Gender-based violence

What is gender-based violence (GBV)?

There are many different definitions of GBV, but the mostly globally accepted definition is "violence that is directed at an individual based on his or her biological sex OR gender identity" (Ott, 2017). GBV encompasses any form of behavior and abuse that causes

  • fear
  • bodily harm
  • emotional harm
  • a person to do things against their will
  • death

Gender-based violence (GBV) also involves acts of violence committed against women, men, boys or girls, as a result of social norms about roles and behaviour expected of each gender. It often occurs within relationships. Although men and boys are also subjected to abuse and violence, women and girls are more often affected owing to power imbalances and the low social status that accorded to them by society. These factors often result in discrimination and in their being denied opportunities in various spheres of life.

Groups that are particularly vulnerable include

  • women and girls
  • children
  • older people
  • people living with disabilities
  • lesbian, gay, bisexual, trans, queer/questioning, intersex, asexual (LGBTQA+) people (Nkonyane, 2019)


Warning signs of GBV

These are the common signs and symptoms of GBV mostly in a relationship, however the list is endless, as some forms of GBV are subtle and some may not necessarily have visible signs:

  • Extreme jealousy
  • Possessiveness
  • Unpredictability
  • A bad temper
  • Cruelty to animals
  • Verbal abuse
  • Extremely controlling behavior
  • Antiquated beliefs about the roles of women and men in relationships
  • Forced sex or disregard of their partner's unwillingness to have sex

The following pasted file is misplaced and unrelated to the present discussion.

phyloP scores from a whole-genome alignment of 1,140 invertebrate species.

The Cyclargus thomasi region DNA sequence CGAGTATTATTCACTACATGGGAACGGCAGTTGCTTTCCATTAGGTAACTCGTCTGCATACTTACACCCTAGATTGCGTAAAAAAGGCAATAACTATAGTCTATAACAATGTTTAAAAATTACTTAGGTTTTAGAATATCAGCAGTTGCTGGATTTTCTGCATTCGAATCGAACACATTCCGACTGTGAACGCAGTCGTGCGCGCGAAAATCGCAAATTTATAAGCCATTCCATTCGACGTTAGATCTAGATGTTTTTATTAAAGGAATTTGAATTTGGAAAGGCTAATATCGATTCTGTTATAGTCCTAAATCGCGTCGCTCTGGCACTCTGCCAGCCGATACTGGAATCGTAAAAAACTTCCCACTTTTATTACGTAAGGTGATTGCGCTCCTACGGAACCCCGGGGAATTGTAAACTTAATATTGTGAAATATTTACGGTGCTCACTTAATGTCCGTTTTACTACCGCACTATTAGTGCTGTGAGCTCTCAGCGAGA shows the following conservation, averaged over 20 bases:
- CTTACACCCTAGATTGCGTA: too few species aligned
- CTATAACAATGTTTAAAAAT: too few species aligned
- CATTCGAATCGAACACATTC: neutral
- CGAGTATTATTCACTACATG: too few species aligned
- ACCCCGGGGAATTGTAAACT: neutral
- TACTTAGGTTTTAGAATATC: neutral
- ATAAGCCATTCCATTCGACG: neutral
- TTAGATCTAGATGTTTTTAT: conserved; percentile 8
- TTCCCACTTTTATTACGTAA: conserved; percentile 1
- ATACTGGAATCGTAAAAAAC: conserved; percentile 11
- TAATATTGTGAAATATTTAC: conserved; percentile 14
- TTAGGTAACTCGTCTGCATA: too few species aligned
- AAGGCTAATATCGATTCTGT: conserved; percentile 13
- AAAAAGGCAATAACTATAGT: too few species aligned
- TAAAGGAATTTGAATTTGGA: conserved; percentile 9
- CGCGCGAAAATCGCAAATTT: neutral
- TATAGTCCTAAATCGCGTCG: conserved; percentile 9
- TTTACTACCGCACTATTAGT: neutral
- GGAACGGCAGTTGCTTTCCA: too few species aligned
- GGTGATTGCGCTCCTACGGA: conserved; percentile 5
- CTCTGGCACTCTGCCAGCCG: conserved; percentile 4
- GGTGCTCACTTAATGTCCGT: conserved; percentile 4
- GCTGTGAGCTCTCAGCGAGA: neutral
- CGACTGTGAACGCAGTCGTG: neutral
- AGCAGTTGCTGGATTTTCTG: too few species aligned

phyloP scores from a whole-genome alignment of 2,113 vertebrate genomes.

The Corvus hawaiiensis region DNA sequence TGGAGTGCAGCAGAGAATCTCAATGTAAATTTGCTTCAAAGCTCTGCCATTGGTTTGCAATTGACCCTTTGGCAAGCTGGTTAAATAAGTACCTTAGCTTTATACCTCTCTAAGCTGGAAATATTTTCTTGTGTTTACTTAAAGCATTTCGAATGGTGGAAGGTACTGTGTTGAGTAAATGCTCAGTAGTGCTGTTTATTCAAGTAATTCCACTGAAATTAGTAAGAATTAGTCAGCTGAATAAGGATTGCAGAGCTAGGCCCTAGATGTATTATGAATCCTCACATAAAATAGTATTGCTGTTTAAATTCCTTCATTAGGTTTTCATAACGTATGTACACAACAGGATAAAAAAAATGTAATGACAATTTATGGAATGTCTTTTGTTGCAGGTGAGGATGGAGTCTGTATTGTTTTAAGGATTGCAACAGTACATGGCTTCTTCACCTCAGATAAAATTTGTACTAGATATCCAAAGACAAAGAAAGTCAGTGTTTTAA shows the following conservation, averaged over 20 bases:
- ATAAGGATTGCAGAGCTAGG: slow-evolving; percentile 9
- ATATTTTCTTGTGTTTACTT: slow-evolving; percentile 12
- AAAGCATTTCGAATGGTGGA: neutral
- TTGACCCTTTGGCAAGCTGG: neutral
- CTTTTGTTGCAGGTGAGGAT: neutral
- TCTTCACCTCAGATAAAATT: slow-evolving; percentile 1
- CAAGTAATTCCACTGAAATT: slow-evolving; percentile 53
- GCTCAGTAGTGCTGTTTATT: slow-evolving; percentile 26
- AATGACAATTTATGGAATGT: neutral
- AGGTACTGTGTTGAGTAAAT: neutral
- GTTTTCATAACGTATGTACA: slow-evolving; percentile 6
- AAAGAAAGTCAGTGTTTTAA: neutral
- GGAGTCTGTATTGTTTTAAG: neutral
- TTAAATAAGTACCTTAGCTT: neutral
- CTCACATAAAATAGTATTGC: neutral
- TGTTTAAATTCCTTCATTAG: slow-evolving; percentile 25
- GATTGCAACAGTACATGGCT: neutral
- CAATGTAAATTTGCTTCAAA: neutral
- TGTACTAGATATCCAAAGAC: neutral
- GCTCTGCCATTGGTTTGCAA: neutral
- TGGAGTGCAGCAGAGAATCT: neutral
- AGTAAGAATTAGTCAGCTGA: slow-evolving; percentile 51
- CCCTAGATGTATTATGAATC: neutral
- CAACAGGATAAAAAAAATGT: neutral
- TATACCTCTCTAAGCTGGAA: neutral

• Sabotage of birth control methods or refusal to honour agreed upon methods
  • Blaming the victim for anything bad that happens
  • Sabotage or obstruction of the victim's ability to work or attend school
  • Controls all the finances
  • Abuse of other family members, children or pets
  • Accusations of the victim flirting with others or having an affair
  • Control of what the victim wears and how they act
  • Demeaning the victim either privately or publicly
  • Embarrassment or humiliation of the victim in front of others
  • Harassment of the victim at work (NCADV, 2018)


Forms of GBV

GBV can occur in many different forms. These are the most common forms:




  • Hitting, slapping, punching, kicking
  • Burning
  • Strangulation
  • Damaging personal property
  • Refusing medical care and/or controlling medication
  • Coercing partner into substance abuse
  • Use of weapons
  • Name calling, insulting
  • Blaming the partner for everything
  • Extreme jealousy
  • Intimidation
  • Shaming, humiliating
  • Isolation
  • Controlling what the partner does and where the partner goes
  • Stalking
  • Forcing a partner to have sex with other people
  • Pursuing sexual activity when the victim is not fully conscious or is afraid to say no
  • Hurting partner physically during sex
  • Coercing partner to have sex without protection / sabotaging birth control



  • Hacking into a partner’s e-mail and personal accounts